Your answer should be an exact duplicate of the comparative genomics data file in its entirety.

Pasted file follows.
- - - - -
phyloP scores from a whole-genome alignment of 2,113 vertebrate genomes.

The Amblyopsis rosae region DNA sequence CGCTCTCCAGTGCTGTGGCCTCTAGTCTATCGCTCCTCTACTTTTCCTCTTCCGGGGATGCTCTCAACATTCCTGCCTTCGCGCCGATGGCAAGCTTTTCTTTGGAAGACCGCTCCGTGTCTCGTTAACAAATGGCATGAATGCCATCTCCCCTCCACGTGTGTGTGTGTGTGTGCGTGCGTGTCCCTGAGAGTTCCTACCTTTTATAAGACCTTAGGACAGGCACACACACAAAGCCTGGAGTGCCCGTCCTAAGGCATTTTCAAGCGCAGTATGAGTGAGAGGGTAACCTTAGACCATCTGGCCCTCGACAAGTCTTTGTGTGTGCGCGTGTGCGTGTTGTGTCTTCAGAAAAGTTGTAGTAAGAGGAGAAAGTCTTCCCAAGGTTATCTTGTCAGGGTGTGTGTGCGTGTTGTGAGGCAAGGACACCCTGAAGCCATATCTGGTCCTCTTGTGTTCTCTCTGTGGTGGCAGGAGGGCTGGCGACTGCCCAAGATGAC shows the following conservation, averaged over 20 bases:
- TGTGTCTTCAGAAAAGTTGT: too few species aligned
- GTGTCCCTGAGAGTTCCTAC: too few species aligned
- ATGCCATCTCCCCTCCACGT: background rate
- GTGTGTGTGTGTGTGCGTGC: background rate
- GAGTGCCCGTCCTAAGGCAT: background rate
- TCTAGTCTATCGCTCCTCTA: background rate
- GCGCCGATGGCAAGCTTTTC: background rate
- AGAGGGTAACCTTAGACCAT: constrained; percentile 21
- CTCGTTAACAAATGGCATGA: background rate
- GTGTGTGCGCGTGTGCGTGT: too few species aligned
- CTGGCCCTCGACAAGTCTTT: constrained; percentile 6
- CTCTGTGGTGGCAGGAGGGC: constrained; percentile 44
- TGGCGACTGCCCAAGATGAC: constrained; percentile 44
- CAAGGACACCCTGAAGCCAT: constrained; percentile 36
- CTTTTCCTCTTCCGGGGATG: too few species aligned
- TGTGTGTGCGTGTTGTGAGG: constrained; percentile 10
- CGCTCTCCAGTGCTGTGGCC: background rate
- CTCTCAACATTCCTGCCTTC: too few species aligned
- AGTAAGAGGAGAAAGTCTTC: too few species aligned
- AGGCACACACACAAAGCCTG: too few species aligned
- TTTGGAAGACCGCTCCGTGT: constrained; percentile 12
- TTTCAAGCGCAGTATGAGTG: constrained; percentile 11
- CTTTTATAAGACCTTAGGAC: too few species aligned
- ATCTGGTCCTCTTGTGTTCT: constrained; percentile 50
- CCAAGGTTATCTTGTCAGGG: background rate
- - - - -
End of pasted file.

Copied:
phyloP scores from a whole-genome alignment of 2,113 vertebrate genomes.

The Amblyopsis rosae region DNA sequence CGCTCTCCAGTGCTGTGGCCTCTAGTCTATCGCTCCTCTACTTTTCCTCTTCCGGGGATGCTCTCAACATTCCTGCCTTCGCGCCGATGGCAAGCTTTTCTTTGGAAGACCGCTCCGTGTCTCGTTAACAAATGGCATGAATGCCATCTCCCCTCCACGTGTGTGTGTGTGTGTGCGTGCGTGTCCCTGAGAGTTCCTACCTTTTATAAGACCTTAGGACAGGCACACACACAAAGCCTGGAGTGCCCGTCCTAAGGCATTTTCAAGCGCAGTATGAGTGAGAGGGTAACCTTAGACCATCTGGCCCTCGACAAGTCTTTGTGTGTGCGCGTGTGCGTGTTGTGTCTTCAGAAAAGTTGTAGTAAGAGGAGAAAGTCTTCCCAAGGTTATCTTGTCAGGGTGTGTGTGCGTGTTGTGAGGCAAGGACACCCTGAAGCCATATCTGGTCCTCTTGTGTTCTCTCTGTGGTGGCAGGAGGGCTGGCGACTGCCCAAGATGAC shows the following conservation, averaged over 20 bases:
- TGTGTCTTCAGAAAAGTTGT: too few species aligned
- GTGTCCCTGAGAGTTCCTAC: too few species aligned
- ATGCCATCTCCCCTCCACGT: background rate
- GTGTGTGTGTGTGTGCGTGC: background rate
- GAGTGCCCGTCCTAAGGCAT: background rate
- TCTAGTCTATCGCTCCTCTA: background rate
- GCGCCGATGGCAAGCTTTTC: background rate
- AGAGGGTAACCTTAGACCAT: constrained; percentile 21
- CTCGTTAACAAATGGCATGA: background rate
- GTGTGTGCGCGTGTGCGTGT: too few species aligned
- CTGGCCCTCGACAAGTCTTT: constrained; percentile 6
- CTCTGTGGTGGCAGGAGGGC: constrained; percentile 44
- TGGCGACTGCCCAAGATGAC: constrained; percentile 44
- CAAGGACACCCTGAAGCCAT: constrained; percentile 36
- CTTTTCCTCTTCCGGGGATG: too few species aligned
- TGTGTGTGCGTGTTGTGAGG: constrained; percentile 10
- CGCTCTCCAGTGCTGTGGCC: background rate
- CTCTCAACATTCCTGCCTTC: too few species aligned
- AGTAAGAGGAGAAAGTCTTC: too few species aligned
- AGGCACACACACAAAGCCTG: too few species aligned
- TTTGGAAGACCGCTCCGTGT: constrained; percentile 12
- TTTCAAGCGCAGTATGAGTG: constrained; percentile 11
- CTTTTATAAGACCTTAGGAC: too few species aligned
- ATCTGGTCCTCTTGTGTTCT: constrained; percentile 50
- CCAAGGTTATCTTGTCAGGG: background rate